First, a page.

Present Yourselves to God
September 3, 2017

Present Yourselves to God

Passage: Romans 6:12-14
Service Type:

Present Yourselves to God
Romans 6:12-14

We’ll be looking at Romans 6:12-14 this morning.  It’s a short passage.  It’s shorter than what I originally planned to look at today, but “things” have happened this week that have had people talking a lot about what is and isn’t sin and how Christians and the Church are supposed to address it.  I’ve been quietly following dozens of conversations and arguments on the Internet.  None of it is new, but that doesn’t keep it from being troubling.  It ties in directly with what St. Paul has to say here in Romans 6, so I think it’s worthwhile to slow down our pace a bit so that we can spend more time looking at this theme of having been liberated from the dominion of sin and death by Jesus and so that we can spend some time focusing on what it means to be dead to sin and alive to God in him.

The big thing that happened this week was that the Council for Biblical Manhood and Womanhood released a statement—called the Nashville Statement—signed by 150 evangelical leaders.  It clearly lays out the Christian sexual ethic, particularly as it relates to homosexuality and trans-genderism.  The statement fired up a lot of controversy, to put it mildly, but it did so—pretty ironically—by simply repeating what Christians have been saying universally for two thousand years: God’s design for human beings is marriage between a man and a woman and that any kind of sexual activity outside of that model is sinful.

Many people responded.  One common response was that the Church or the Bible must be wrong.  “No matter how hard I try, the desire, the temptation for sex outside that model is there,” people say, “and so it must be okay.”  Others responded that this was just an archaic and arbitrary ethical standard past its prime.  I hope that from our study of Romans 1 you can see where the problem lies with that statement.  In 1:26-27 Paul singled out homosexuality, not for any arbitrary reason and not even because he thought it was the worst of all sins, but because it illustrates very dramatically our core problem: We are idolaters who have rejected God’s wisdom and goodness.  He created us not only to share in his life, but to create life ourselves, but we have submitted ourselves, instead, to the rule of death.  This one sin illustrates it so well—it rejects the very first command that God gave when he told human beings to be fruitful and to multiply and it rejects the very first institution he established—the family—to fulfil that command.  There is nothing arbitrary about the Christian sexual ethic—or any other biblical ethic.  But people have tried it and failed and basically said that if God really wanted us to do this, he wouldn’t allow us to have desires for sexual gratification outside of marriage.  Brothers and Sisters, imagine if we applied this same thinking to other things: I’m constantly tempted to anger and violence.  I’ve tried and tried, but the temptation is still there.  I can’t control myself.  God must have made me this way and everyone’s just going to have to accept the way I fly off the handle, beat my wife, abuse my children, kick my dog, and yell at my friends.”  It’s absurd.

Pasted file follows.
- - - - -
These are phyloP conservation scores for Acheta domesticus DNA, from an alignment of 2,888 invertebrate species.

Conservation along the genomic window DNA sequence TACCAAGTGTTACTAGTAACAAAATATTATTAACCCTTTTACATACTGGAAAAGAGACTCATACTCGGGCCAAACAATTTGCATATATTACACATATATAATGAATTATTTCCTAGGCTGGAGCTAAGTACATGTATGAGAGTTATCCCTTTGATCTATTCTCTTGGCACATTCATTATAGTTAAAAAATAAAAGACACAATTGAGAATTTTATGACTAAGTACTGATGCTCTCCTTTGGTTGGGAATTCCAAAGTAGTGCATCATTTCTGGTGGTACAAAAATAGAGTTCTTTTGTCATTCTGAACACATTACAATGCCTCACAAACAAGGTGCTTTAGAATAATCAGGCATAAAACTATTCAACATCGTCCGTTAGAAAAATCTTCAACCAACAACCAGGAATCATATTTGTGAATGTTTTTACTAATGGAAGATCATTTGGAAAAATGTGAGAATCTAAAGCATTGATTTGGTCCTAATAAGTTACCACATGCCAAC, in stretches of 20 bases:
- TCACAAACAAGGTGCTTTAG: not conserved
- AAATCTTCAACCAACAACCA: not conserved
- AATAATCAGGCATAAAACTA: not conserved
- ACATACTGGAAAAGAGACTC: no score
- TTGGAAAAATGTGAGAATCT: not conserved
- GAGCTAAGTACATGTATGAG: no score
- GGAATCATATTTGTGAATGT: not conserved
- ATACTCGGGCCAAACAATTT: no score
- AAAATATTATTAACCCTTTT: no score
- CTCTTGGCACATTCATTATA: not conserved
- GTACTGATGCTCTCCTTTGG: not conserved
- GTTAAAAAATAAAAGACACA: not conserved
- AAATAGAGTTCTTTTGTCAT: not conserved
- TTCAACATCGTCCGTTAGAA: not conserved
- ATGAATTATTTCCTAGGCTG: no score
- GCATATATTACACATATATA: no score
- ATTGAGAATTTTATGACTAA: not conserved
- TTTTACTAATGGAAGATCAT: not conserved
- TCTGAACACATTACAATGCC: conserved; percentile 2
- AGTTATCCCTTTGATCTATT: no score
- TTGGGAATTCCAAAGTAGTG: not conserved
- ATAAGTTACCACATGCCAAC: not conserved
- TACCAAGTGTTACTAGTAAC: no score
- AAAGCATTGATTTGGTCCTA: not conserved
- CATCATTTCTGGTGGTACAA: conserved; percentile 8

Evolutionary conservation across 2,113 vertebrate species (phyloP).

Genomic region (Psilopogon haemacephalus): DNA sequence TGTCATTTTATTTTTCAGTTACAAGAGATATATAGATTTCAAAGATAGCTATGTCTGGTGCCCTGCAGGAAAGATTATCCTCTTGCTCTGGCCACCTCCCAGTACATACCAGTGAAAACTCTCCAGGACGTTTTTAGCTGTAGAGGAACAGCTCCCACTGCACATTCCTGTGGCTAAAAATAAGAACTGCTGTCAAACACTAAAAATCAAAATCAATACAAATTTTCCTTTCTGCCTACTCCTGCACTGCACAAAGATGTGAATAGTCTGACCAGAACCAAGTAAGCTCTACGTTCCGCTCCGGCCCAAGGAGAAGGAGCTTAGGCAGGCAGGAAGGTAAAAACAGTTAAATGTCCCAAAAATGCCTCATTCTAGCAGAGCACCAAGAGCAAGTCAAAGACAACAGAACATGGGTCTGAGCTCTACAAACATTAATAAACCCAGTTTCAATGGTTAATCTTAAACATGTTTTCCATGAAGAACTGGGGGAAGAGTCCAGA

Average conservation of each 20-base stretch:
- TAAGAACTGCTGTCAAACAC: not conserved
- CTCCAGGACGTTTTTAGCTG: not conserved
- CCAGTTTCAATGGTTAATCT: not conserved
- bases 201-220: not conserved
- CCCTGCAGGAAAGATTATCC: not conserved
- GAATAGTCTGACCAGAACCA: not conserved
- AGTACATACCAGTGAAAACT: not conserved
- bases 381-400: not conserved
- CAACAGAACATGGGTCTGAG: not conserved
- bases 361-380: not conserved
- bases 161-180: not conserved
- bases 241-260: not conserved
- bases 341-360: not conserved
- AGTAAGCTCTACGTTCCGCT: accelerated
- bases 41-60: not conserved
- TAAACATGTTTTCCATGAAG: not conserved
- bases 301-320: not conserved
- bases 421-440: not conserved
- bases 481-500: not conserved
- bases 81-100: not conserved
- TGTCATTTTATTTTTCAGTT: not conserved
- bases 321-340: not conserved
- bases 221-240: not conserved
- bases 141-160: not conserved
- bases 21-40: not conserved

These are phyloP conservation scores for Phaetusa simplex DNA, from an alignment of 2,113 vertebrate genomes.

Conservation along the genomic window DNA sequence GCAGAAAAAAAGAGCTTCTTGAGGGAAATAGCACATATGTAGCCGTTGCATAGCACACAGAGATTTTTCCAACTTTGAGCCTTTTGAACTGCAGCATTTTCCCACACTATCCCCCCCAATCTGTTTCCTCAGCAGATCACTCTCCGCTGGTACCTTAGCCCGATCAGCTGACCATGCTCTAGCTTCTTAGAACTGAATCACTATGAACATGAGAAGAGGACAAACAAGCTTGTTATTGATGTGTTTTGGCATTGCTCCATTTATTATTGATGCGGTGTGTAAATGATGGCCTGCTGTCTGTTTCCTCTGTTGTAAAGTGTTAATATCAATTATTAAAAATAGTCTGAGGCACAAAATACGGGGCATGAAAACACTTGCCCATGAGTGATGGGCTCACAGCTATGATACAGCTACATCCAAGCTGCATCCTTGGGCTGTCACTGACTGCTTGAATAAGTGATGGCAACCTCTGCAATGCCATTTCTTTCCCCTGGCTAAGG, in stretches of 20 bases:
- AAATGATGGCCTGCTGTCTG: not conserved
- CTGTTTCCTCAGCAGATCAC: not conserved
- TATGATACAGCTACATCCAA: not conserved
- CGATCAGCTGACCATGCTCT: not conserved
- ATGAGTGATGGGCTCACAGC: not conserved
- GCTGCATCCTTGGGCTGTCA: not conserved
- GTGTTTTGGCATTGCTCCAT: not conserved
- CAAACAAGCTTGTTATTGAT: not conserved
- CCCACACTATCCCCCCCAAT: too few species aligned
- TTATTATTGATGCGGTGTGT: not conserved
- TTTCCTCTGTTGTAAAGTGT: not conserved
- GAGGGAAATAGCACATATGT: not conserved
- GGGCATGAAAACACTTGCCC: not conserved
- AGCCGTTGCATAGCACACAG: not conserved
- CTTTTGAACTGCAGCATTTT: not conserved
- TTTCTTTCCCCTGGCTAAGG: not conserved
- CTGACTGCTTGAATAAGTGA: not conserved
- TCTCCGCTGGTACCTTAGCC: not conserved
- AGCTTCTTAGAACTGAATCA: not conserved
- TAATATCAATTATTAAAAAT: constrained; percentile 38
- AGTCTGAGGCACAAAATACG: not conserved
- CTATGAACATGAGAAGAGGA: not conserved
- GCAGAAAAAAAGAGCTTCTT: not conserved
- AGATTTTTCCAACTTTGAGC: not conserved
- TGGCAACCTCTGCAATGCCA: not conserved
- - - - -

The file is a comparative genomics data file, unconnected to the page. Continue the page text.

But these aren’t the only people giving up on biblical sexual ethics.  Over the years, as I talk with other pastors—I had one of these conversations just this week—they tell me how they’ve given up on holding church members to the biblical sexual ethic.  “Society no longer lives by it,” they say.  “Everyone’s living together and having sex outside of marriage.  Everyone’s accepting of homosexuality and a host of other things.  If the Church holds people to the biblical ethic, we’ll just drive away the people we want to evangelise.  We’ll end up looking like a bunch of meanies and haters and we don’t want that.”  They know and accept what the Bible says about sex, but they find it easier to ignore it.

I find that sort of thing hard to reconcile with St. Paul, for example, who lived in the midst of a culture at least as sexually depraved as ours, who recognised the temptations faced by Christians, but wrote to them in his epistles, exhorting them to set aside immorality and to live holy lives—to walk in newness of life, as he said in our passage last week.  It was far more difficult for Christians in Rome or Corinth to be sexually pure than it is for us today, but they were and because our brothers and sisters in the early Church lived in such a dramatically different way, the impossible happened and the Roman empire was conquered for Christ—not with swords and spears, not with horses and chariots, but by Christians who proclaimed that Jesus is Lord, not Caesar, not Aphrodite, not Mammon, not Mars—and who truly lived out lives centred on the Cross—being holy and being models of God’s grace, love, mercy, and peace.  And if they could do it, we have no excuse.  We serve the same Lord.  We’re empowered by the same Spirit.